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Prep Time 5 minutes
Course Side Dish
Cuisine Japanese
Servings 4 people


  • 2 cups rice vinegar
  • 1 ½ tbsp salt
  • cup lemon juice
  • 1 ½ cups white sugar


  • Thoroughly mix the rice vinegar with salt and sugar while you stir it all in.
  • Best to use a saucepan on low heat.
  • Then, slowly add the lemon juice to the mix while stirring.
  • Keep heating the mixture until the salt and sugar completely dissolve. It'll be immediately evident when this is because you won't see any granules. This will normally take around 15 minutes or so.
  • Remember to keep it at a low flame, allowing sufficient mixing. But make sure the mixture never boils at all.
  • Once a homogeneous solution is obtained, take it off from the stove and allow it to cool before using it on your sushi.
  • For longer shelf life, you can keep it in the fridge.
Keyword Sushi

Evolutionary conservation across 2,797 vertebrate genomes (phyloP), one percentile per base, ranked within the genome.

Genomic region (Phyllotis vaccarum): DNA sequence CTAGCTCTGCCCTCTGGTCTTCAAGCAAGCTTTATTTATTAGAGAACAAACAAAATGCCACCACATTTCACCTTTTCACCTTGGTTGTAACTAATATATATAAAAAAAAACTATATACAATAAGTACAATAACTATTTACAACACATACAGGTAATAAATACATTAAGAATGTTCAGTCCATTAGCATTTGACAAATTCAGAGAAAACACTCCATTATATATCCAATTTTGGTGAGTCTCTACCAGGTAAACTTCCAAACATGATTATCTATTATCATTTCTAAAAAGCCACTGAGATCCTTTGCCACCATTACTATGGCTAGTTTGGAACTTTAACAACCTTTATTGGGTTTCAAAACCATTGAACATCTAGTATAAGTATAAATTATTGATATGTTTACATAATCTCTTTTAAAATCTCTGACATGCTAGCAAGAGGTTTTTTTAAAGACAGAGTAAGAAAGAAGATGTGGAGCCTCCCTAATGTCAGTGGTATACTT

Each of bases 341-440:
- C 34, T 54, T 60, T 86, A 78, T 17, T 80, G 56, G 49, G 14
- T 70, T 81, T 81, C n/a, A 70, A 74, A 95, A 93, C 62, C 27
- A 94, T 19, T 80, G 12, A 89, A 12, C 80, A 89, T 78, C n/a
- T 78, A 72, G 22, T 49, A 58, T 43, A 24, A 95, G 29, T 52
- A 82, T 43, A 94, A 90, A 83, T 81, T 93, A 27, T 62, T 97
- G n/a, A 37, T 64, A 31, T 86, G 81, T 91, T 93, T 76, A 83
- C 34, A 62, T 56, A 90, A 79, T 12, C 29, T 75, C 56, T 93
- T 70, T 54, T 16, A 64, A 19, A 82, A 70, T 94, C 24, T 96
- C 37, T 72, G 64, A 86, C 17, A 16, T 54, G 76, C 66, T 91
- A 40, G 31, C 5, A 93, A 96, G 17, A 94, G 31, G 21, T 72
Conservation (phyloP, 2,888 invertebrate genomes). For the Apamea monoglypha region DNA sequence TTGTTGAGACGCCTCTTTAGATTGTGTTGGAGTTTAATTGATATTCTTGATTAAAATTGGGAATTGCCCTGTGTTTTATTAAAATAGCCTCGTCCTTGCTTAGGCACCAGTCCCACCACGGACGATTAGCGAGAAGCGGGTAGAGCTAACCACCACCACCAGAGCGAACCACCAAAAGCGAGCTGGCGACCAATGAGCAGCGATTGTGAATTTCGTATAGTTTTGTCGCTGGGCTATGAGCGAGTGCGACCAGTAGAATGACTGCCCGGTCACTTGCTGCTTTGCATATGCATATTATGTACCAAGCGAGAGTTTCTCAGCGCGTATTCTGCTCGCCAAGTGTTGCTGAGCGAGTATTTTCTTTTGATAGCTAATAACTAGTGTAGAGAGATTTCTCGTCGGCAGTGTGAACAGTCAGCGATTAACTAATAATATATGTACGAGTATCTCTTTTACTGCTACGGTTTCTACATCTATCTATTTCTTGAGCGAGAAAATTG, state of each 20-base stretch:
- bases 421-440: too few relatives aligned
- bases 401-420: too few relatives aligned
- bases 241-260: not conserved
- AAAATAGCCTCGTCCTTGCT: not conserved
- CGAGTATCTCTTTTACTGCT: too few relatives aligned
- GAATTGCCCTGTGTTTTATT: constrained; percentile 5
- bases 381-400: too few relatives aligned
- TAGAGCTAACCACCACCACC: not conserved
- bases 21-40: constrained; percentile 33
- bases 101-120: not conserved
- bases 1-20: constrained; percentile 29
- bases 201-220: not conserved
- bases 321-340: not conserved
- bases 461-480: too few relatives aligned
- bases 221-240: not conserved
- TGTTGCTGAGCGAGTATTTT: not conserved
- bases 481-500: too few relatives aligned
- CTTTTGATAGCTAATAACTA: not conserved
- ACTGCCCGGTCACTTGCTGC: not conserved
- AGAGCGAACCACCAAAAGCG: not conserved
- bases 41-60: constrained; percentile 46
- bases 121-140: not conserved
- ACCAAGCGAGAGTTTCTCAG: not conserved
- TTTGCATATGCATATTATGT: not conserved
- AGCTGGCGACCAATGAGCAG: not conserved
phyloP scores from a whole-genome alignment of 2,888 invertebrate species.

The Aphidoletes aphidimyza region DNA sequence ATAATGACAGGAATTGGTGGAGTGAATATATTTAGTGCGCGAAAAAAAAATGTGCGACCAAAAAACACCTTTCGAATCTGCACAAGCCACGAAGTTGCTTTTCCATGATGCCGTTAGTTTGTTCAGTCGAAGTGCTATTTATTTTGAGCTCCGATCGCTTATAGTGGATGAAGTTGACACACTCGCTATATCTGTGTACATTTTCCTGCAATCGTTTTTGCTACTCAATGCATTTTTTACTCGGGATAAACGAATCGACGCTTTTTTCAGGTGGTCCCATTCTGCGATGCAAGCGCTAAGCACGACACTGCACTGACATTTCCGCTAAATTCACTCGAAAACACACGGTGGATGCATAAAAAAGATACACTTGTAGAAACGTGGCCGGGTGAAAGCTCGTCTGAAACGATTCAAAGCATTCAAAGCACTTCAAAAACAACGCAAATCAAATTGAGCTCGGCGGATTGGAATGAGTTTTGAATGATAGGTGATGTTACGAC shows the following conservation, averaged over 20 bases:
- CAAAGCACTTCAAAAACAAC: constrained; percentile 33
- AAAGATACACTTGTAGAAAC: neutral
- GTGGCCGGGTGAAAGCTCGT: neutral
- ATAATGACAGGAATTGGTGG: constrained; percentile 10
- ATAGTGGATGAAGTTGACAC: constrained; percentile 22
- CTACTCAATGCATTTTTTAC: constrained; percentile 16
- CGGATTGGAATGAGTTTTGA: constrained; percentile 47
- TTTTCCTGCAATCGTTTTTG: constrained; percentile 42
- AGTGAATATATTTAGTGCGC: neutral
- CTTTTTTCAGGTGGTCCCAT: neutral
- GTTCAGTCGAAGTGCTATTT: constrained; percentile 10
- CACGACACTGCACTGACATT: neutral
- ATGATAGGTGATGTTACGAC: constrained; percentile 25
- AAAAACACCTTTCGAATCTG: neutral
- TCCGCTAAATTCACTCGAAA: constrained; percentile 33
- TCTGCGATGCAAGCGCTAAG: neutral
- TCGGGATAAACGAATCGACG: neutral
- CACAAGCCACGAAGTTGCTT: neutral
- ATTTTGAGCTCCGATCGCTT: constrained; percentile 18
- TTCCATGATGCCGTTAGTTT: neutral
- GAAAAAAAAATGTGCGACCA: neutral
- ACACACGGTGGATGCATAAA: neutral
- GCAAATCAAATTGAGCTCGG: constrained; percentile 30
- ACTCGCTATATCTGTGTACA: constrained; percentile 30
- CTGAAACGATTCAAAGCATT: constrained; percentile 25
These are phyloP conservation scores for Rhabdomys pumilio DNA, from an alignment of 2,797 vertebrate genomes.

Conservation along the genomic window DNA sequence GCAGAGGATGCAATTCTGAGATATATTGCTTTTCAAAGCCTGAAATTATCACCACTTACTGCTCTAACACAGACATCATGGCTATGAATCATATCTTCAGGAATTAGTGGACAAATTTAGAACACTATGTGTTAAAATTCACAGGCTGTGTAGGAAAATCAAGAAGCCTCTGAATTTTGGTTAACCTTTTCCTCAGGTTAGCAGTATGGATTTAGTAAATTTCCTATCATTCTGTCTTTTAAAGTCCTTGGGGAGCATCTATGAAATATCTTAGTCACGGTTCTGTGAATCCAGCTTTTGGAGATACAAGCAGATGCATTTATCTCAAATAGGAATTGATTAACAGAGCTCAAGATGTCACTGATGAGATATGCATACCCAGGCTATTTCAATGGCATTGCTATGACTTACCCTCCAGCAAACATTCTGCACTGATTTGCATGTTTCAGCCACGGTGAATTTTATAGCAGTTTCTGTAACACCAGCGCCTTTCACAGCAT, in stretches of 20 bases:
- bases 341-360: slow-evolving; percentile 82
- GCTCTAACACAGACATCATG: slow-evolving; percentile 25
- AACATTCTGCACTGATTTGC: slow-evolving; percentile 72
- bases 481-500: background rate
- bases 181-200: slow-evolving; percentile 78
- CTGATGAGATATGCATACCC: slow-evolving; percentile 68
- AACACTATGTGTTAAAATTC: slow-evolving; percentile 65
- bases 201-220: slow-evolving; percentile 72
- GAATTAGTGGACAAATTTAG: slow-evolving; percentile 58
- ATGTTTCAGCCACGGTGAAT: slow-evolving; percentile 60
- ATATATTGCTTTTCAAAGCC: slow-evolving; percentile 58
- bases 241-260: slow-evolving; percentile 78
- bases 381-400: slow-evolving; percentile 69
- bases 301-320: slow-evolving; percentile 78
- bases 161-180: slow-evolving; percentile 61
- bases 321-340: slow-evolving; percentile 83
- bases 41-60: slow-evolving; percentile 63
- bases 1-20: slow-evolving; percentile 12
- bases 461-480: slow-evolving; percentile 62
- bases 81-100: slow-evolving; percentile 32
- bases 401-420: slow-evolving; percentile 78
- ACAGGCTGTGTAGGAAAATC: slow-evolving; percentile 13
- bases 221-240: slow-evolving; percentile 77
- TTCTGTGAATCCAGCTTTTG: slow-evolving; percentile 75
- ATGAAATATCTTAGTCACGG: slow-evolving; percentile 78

Tried this recipe?Let us know how it was!

Here’s chef Hiroyuki Terada showing how to make sushi rice:

Cooking tips

You can add a sheet of kombu to the mixture when on low heat to get an even more authentic umami flavor. I chose to leave it out from this recipe because:

  1. The flavor’s not for everyone
  2. Not everyone has kombu lying around

But if you have it, you can experiment with it and see if you like the taste of your sushi.

Also read: dashi vs kombu: differences & how to use both

Interesting nutrition facts about homemade sushi vinegar

Each serving is bound to give certain calories. Here’s a breakdown.

Total calories per serving: 97 calories;

  • 0 g fat
  • 0 g protein
  • 0 mg of cholesterol
  • 872 mg sodium (coming from salt)
  • 25 g carbohydrates (from sugar content)

The 3 best store-bought online sushi vinegar brands